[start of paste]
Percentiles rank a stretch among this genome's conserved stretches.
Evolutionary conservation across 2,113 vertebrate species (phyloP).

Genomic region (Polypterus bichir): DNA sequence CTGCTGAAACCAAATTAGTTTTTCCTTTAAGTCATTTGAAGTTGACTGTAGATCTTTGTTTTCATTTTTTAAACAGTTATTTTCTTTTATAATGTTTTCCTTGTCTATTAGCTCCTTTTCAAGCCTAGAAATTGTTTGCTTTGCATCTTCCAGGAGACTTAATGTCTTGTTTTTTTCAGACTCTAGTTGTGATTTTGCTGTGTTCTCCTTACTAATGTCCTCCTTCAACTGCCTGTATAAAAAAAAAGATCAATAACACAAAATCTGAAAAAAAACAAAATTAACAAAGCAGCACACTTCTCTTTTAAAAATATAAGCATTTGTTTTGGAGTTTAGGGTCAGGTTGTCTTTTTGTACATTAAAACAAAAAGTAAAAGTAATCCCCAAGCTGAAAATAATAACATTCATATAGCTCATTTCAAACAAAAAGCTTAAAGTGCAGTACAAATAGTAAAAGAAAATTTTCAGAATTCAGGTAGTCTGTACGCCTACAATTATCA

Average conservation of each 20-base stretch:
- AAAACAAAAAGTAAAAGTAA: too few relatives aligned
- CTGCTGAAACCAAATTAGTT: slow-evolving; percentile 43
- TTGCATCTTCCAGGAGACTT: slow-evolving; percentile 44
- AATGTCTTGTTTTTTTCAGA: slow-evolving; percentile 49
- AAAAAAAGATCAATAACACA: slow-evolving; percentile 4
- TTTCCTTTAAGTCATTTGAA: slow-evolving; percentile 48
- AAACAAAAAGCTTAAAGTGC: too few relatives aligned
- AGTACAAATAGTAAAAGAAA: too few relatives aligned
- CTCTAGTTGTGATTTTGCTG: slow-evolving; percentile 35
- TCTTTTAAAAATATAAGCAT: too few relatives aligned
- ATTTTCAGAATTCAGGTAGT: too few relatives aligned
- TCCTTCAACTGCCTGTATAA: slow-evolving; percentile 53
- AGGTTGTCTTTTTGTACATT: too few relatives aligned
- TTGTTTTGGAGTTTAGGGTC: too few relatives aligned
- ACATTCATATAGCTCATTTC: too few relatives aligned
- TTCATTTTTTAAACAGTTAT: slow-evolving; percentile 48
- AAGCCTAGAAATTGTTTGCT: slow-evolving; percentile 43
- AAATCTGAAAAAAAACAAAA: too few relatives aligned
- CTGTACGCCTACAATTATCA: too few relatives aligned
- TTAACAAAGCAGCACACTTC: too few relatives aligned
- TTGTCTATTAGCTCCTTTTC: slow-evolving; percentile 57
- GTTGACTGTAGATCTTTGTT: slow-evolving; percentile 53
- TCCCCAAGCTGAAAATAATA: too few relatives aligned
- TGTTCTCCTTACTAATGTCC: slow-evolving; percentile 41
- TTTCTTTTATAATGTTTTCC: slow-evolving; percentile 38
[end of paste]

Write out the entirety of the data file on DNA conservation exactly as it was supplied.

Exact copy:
Percentiles rank a stretch among this genome's conserved stretches.
Evolutionary conservation across 2,113 vertebrate species (phyloP).

Genomic region (Polypterus bichir): DNA sequence CTGCTGAAACCAAATTAGTTTTTCCTTTAAGTCATTTGAAGTTGACTGTAGATCTTTGTTTTCATTTTTTAAACAGTTATTTTCTTTTATAATGTTTTCCTTGTCTATTAGCTCCTTTTCAAGCCTAGAAATTGTTTGCTTTGCATCTTCCAGGAGACTTAATGTCTTGTTTTTTTCAGACTCTAGTTGTGATTTTGCTGTGTTCTCCTTACTAATGTCCTCCTTCAACTGCCTGTATAAAAAAAAAGATCAATAACACAAAATCTGAAAAAAAACAAAATTAACAAAGCAGCACACTTCTCTTTTAAAAATATAAGCATTTGTTTTGGAGTTTAGGGTCAGGTTGTCTTTTTGTACATTAAAACAAAAAGTAAAAGTAATCCCCAAGCTGAAAATAATAACATTCATATAGCTCATTTCAAACAAAAAGCTTAAAGTGCAGTACAAATAGTAAAAGAAAATTTTCAGAATTCAGGTAGTCTGTACGCCTACAATTATCA

Average conservation of each 20-base stretch:
- AAAACAAAAAGTAAAAGTAA: too few relatives aligned
- CTGCTGAAACCAAATTAGTT: slow-evolving; percentile 43
- TTGCATCTTCCAGGAGACTT: slow-evolving; percentile 44
- AATGTCTTGTTTTTTTCAGA: slow-evolving; percentile 49
- AAAAAAAGATCAATAACACA: slow-evolving; percentile 4
- TTTCCTTTAAGTCATTTGAA: slow-evolving; percentile 48
- AAACAAAAAGCTTAAAGTGC: too few relatives aligned
- AGTACAAATAGTAAAAGAAA: too few relatives aligned
- CTCTAGTTGTGATTTTGCTG: slow-evolving; percentile 35
- TCTTTTAAAAATATAAGCAT: too few relatives aligned
- ATTTTCAGAATTCAGGTAGT: too few relatives aligned
- TCCTTCAACTGCCTGTATAA: slow-evolving; percentile 53
- AGGTTGTCTTTTTGTACATT: too few relatives aligned
- TTGTTTTGGAGTTTAGGGTC: too few relatives aligned
- ACATTCATATAGCTCATTTC: too few relatives aligned
- TTCATTTTTTAAACAGTTAT: slow-evolving; percentile 48
- AAGCCTAGAAATTGTTTGCT: slow-evolving; percentile 43
- AAATCTGAAAAAAAACAAAA: too few relatives aligned
- CTGTACGCCTACAATTATCA: too few relatives aligned
- TTAACAAAGCAGCACACTTC: too few relatives aligned
- TTGTCTATTAGCTCCTTTTC: slow-evolving; percentile 57
- GTTGACTGTAGATCTTTGTT: slow-evolving; percentile 53
- TCCCCAAGCTGAAAATAATA: too few relatives aligned
- TGTTCTCCTTACTAATGTCC: slow-evolving; percentile 41
- TTTCTTTTATAATGTTTTCC: slow-evolving; percentile 38